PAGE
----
OCZ Core series -- Affordable, high-performance SSDs

Silencing hard drives, optical drives and other storage devices

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m^2
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Post by m^2 » Thu Dec 11, 2008 4:19 pm

SuperTalent offers the same drives under own brand...and they have a 16 GB model too. :D

Turas
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Post by Turas » Thu Dec 11, 2008 4:58 pm

one of their people said it will be only limited availability in Dec with full availability in Jan. Have to keep a close eye out at the regular sites.

CoolColJ
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Post by CoolColJ » Mon Dec 15, 2008 1:47 pm

OCZ recently unveiled their latest range of Solid State Drives (SSD), aiming to hit the balance between cost and performance. With only a few exceptions, SSDs haven't received a warm welcome from consumers yet - almost certainly due to the cost, as the price per gigabyte is considerably higher than that for traditional hard drives.

Only a small handful of major technology companies have entered this new, emerging market, and perhaps for a good reason. However, the new drives could be the start of a push to lower prices without lowering performance drastically either. The new range, available in capacities of 30GB, 60GB, 120GB and 250GB is a mixture of good performance (in comparison to existing SSDs, as well as their own range) and value. With read speeds of up to 200MB a second, and write speeds of 160MB, very few SSDs beat it in terms of performance, and fewer still regarding cost.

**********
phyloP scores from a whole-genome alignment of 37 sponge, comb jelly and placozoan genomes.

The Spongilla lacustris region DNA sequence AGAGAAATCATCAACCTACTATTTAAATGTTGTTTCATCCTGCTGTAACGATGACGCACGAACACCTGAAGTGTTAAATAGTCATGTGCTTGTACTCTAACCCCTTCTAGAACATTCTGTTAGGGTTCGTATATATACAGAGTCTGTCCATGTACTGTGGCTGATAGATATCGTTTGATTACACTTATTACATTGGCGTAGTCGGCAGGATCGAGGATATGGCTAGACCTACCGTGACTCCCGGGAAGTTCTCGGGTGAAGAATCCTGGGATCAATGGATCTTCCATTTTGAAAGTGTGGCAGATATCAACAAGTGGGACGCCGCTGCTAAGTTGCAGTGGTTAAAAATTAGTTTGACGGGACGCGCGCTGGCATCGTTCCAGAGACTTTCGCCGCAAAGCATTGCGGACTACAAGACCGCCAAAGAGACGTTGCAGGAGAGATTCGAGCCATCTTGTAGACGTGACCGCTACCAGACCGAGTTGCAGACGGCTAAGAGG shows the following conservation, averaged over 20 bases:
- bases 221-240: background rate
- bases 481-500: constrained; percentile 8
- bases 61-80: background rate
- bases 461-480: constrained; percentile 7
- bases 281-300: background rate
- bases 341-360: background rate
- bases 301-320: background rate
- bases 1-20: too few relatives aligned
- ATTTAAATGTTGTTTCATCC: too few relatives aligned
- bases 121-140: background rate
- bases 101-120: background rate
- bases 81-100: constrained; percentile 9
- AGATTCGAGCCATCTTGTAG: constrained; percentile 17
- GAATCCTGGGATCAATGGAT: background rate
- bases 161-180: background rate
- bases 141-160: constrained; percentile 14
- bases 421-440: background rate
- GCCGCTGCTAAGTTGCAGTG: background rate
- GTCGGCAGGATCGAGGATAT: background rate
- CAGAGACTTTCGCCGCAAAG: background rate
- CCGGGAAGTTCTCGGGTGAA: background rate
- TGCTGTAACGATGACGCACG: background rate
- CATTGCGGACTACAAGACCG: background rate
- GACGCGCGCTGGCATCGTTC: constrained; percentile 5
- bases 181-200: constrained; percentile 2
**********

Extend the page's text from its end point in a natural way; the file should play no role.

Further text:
OCZ's recommended prices for the 30GB, 60GB, 120GB, and 250GB models are USD $129, $249, $469, and $869 respectively - not enough to tempt those with lower budgets, but, in comparison to Intel's SSD offerings (which have faster read speeds, but slower write speeds), it offers better value for money.